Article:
The forums seemed to be down these past few days but are now fixed and running. You can access them by clicking the ‘ninetyfourums’ tab at the top right of the page.
With so much speculation league-wide we won’t have the capacity to write about everything. With that said, you are more than welcome to open discussion amongst yourselves in the forums. Where will Brandon Roy land after the Blazers inevitably ‘amnesty’ him? Can the Rockets land Nene? Perhaps most interestingly, who wins the CP3 sweepstakes?
Shoot me a line at firstname.lastname@example.org with your comments and suggestions.
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In the midst of the current celebration of the NBA’s impending return, I hate to be the one to complain. I really am as excited as the next nerd to once again be able to spend my evenings watching Sacramento play Minnesota on some grainy European feed that crashes every five minutes and is called entirely in Spanish or to alienate my non-basketball friends (which are most of them) with a near-shouting match at a crowded restaurant about how many rebounds Marcus Camby averaged in 2008 (13), but I am genuinely a little miffed about a few aspects of this new CBA.
So here’s a fake interview I did with David Stern: Read More
The Houston Chronicle’s Richard Justice reported earlier that the Houston Rockets will pursue Denver Nuggets center Nene as their primary target once free agency season begins. I must ask whether this would be the wisest course of action. Does adding the 29-year-old make the Rockets title contenders? Most likely not. If the team is to make the postseason, they would surrender their first round draft pick to New Jersey (by way of the Terrence Williams trade.)
A quartet of Nene, Luis Scola, Kyle Lowry, and Kevin Martin–alongside a bench brigade featuring Goran Dragic, Courtney Lee, Chuck Hayes, and Patrick Patterson–would be formidable and would almost surely push the Rockets into the playoffs. If taking into consideration the team’s prowess late last season (1st in the league in offensive efficiency) after sorting out the Yao mess, one could even see them vying for home-court. When digging deeper into the numbers, Nene is far more effective than his 14 and 7 averages would indicate and would give Houston the physical inside force it has forever lacked.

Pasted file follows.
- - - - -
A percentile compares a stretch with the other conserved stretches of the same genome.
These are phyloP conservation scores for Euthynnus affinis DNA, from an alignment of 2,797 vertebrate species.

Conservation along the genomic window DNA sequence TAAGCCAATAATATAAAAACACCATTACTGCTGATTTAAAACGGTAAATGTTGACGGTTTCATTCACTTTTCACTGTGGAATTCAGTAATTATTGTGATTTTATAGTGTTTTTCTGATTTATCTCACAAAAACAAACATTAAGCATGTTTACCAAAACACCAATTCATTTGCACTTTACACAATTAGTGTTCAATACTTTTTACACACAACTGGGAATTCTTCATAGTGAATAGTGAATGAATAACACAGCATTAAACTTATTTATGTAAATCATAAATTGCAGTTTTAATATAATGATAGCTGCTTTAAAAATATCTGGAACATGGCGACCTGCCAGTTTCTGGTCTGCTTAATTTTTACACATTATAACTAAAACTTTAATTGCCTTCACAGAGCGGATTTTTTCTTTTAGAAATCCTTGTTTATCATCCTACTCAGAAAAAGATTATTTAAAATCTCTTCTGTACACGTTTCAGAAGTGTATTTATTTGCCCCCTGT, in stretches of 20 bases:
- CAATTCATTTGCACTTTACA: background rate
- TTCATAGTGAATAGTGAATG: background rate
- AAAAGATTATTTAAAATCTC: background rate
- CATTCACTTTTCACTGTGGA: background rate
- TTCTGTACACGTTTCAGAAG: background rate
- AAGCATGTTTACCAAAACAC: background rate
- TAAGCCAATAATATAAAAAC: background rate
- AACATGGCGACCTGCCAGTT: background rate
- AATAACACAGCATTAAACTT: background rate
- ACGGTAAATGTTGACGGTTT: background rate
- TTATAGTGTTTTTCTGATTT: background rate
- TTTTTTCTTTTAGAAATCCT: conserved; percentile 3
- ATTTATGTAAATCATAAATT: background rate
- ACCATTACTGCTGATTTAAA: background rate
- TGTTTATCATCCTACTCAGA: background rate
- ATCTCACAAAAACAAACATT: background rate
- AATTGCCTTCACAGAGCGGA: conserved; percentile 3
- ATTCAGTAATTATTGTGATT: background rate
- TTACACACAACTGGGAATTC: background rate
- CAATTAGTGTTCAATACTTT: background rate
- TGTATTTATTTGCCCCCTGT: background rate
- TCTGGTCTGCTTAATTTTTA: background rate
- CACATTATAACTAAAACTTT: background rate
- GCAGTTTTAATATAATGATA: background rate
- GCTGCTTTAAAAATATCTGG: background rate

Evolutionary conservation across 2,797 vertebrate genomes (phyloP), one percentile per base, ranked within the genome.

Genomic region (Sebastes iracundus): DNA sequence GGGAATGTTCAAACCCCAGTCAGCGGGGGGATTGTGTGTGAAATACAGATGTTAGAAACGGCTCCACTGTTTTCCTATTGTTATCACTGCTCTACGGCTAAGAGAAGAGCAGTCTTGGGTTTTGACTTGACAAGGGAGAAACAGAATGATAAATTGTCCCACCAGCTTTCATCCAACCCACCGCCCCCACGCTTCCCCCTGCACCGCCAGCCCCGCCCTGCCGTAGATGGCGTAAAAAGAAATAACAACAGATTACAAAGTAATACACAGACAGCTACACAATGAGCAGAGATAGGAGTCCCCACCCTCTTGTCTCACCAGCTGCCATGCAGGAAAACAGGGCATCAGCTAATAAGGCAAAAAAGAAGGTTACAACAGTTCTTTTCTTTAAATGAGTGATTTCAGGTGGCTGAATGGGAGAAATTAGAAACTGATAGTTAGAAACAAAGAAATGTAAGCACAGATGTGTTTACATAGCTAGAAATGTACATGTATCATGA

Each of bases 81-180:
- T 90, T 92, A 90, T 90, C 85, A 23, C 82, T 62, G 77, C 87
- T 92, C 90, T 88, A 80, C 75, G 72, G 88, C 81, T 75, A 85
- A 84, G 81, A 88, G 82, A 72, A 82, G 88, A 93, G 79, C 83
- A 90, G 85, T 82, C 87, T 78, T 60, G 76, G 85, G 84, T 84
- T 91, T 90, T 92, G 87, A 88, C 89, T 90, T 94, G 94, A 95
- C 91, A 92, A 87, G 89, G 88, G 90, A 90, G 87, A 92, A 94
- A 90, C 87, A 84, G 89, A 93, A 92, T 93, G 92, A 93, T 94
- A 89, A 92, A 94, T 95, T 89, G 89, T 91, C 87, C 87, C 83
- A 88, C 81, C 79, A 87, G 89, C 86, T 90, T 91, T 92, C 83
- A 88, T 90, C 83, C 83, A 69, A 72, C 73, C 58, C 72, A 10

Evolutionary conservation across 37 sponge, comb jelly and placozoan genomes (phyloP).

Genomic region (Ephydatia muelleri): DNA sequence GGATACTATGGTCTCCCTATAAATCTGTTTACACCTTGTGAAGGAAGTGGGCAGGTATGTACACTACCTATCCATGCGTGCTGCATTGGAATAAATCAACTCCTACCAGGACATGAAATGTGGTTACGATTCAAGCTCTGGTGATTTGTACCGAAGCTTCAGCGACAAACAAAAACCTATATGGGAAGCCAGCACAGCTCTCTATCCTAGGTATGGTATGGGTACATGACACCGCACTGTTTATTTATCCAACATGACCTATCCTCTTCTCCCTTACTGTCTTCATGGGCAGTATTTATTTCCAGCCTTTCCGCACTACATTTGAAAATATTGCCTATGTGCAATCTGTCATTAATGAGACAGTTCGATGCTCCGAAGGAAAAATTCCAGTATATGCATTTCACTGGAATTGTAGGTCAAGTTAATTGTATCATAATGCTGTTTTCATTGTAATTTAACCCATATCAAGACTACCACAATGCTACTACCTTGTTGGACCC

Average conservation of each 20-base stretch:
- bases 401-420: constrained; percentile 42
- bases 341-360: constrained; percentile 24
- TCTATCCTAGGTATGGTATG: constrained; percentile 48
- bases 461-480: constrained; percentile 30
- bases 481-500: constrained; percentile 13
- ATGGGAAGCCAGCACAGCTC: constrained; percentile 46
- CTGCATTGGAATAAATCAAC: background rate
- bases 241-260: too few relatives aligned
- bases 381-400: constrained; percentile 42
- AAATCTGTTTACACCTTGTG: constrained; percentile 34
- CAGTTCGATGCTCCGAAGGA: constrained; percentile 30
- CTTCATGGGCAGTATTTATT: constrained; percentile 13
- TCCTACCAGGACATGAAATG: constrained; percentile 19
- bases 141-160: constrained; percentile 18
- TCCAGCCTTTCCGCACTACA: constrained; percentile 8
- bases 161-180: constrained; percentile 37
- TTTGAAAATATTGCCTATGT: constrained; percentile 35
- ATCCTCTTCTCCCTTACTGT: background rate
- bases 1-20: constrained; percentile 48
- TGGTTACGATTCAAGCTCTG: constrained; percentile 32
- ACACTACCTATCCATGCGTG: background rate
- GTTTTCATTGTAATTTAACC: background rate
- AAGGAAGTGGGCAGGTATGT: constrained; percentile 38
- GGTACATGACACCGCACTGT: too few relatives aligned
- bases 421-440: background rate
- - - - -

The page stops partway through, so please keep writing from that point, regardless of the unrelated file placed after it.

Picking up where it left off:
But still, would that be enough? Would the effort be worthwhile? There’s no doubting that Daryl Morey could stock this roster top to bottom with quality talent over the years. Yet watching Dirk Nowitzki last June turn in one of the great performances for the ages, we should be even more convinced that great players are necessary to win championships.
Adding Nene might provide for some interesting basketball over the next few years, but it would delay the inevitable. The Rockets need to rebuild through the draft to once more become relevant. If the rumored “two and through” rule isn’t instituted, there would be no better year than 2012 in which to do it with next summer’s crop regarded as one of the deepest in recent history.
Mr. Alexander may loath the thought of constructive rebuilding, fearing the affects of such bottom-feeding at the box office. But if the Rockets continue on their path of mediocrity, the fans will stay away regardless. A band-aid move like signing Nene could bring wins and a playoff berth, but it would likely also postpone the ultimate end.
This from Richard Justice:
Alexander has resisted rebuilding, instead urging Morey to keep adding and to keep the Rockets as competitive as possible. Morey has done a very good job acquiring talent, but not Kobe Bryant-type talent. As the last 2-3 years have played out, the Rockets have become more and more convinced that the draft is the best way to acquire those guys.
Interesting because, to date, Morey has famously avoided rebuilding, holding onto vets (like Luis Scola), in hopes of acquiring a star via trade. If Justice’s sources are correct, this signals a capitulation of sorts in philosophy. For many, this would come as a huge relief.
Posted in musings Tagged news&links
A few weeks ago, I happened across an interesting stat. I was noodling around the internet and decided to look up the all-time leaders in career playoff PER. Interestingly, number eight on the list is Tracy McGrady. Behind Michael Jordan, George Mikan, Lebron, Shaq, Tim Duncan, Hakeem, and Dirk and ahead of Dwayne Wade, Charles Barkley, Dwight Howard, Jerry West, Kareem, Magic, Wilt, Bob Petit, Kobe Bryant, Kevin Garnett, Larry Bird and others whose careers will most certainly be viewed more favorably than his, Tracy McGrady sits uncomfortably near the top of this list, out of place like an atheist at an AA meeting.
But should his rank there feel out of place? Is it unfair for us to judge an individual’s performance on the success of his team? Often, basketball arguments end in the broad finality of a Tolkien-style ring count (“X rings. Count em.”), but is that all there is to count? Read More